This is the text of my final paper for MLAP 33001 (Autumn 13), The Problem of Evil: From Job to the Present taught by Professor Stephen Meredith. I am currently enrolled in a Masters in Liberal Arts program at the University of Chicago. (If I ever retire it will be to teach.)
We were required to answer two questions:
Part 1: Does Kant’s definition or Augustine’s and Aquinas’s definition of evil as privatio boni in subjecto (privation of the good in a subject) describe [one of the subjects discussed in the course] better?
Part 2: Are disease and mortality necessary evils that must be a part of any existence that can properly be called human? In brief, would there be any “down-side” to the elimination of all human diseases?
I chose to discuss Adolf Eichmann in the first question because one of the assigned books, Hannah Arendt’s Eichmann in Jerusalem, resonated with me. I could not help thinking about the excuses my fellow professionals make for why they do not stand up and point out fraud and corruption in the course of their work. Auditing is not a life or death situation, but the profound financial and reputational losses inflicted by a monster fraudster like Madoff, for example, resulted in many people losing their will to live, even Madoff’s own son.
Depending on whom you ask, the Nazi “Final Solution” logistics czar Adolf Eichmann was either a pathological monster or an efficient, thoughtless, banal, evildoing bureaucrat—the embodiment of Hannah Arendt’s “banality of evil” as introduced in Eichmann in Jerusalem. Eichmann’s trial in Jerusalem in 1961 was broadcast to the world. Israeli leaders such as Ben Gurion used it to push the message that a fanatical anti-Semitism had motivated the Nazis and that anti-Semitism still threatened Israel. To make this argument, Eichmann’s crime had to be against Jews specifically, not “crimes against humanity”. (The Nazis had also persecuted homosexuals, gypsies, Communists and socialists.)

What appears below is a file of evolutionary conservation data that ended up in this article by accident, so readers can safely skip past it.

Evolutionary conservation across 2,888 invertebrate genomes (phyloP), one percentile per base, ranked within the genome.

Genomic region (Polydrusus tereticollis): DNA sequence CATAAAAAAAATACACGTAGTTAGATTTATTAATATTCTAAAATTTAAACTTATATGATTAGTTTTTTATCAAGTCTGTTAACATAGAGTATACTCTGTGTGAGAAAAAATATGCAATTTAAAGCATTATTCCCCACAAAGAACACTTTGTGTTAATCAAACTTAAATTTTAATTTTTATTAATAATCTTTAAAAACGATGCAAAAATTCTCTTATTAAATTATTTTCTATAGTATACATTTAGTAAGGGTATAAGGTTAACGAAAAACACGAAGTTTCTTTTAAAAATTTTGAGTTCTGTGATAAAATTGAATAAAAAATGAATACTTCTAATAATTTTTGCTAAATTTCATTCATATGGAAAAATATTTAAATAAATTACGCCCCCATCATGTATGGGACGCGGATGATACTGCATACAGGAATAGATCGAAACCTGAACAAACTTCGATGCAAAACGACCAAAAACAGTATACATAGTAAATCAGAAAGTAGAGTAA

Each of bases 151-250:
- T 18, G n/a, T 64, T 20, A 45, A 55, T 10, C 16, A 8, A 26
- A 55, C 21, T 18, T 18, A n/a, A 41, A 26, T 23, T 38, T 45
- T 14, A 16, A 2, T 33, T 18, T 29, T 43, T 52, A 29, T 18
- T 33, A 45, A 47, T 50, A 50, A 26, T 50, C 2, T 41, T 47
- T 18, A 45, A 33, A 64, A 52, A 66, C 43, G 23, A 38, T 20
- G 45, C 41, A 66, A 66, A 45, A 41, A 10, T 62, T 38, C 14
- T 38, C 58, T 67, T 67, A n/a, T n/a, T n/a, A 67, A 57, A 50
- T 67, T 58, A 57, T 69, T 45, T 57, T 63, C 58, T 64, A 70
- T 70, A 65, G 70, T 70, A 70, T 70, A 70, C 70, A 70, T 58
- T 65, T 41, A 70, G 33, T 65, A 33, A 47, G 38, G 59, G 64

Arendt, however, saw a “terribly and terrifyingly normal” man, not the depraved monster prosecutors portrayed. In an earlier work on totalitarianism Arendt followed Kant: Evil is essentially radical in form. Eichmann challenged these assumptions. Eichmann was a “new type of criminal, who is actually hostis generic humani . . . [and] commits his crimes under circumstances that make it well-nigh impossible for him to know or to feel that he is doing wrong.”
Eichmann blamed the philosopher Emmanuel Kant for his actions. Arendt says Eichmann unexpectedly declared, during the police examination after his capture in Argentina that “he had lived his whole life according to Kant’s moral precepts, and especially according to a Kantian definition of duty.” Immanuel Kant writes that “[w]e call a human being evil . . . not because he performs actions that are evil (contrary to the law), but because these are so constituted that they allow the inference of evil maxims in him.”
Does Eichmann’s “evil” describe him or what he did during World War II? Is Eichmann’s evil caused by a supernatural force operating in the world, something born within him or by something he chose himself?
I recently saw another film, “The Last of the Unjust,” by Claude Lanzmann. His 1985 work Shoah is one of the best films about the Holocaust. This new film is about Benjamin Murmelstein, a Viennese rabbi who was interviewed by Lanzmann for hours back in 1975 as part of the Shoah project but never made it into that film. Murmelstein was one of the Jewish elders who led the Jewish community during the Third Reich. He had a close working relationship with Adolf Eichmann and became the Jewish leader at Theresienstadt, a Czech concentration camp the Nazis used as propaganda.
NPR explains how “the pudgy, bespectacled, hyper-verbal Murmelstein” told his side of the story to Lanzmann.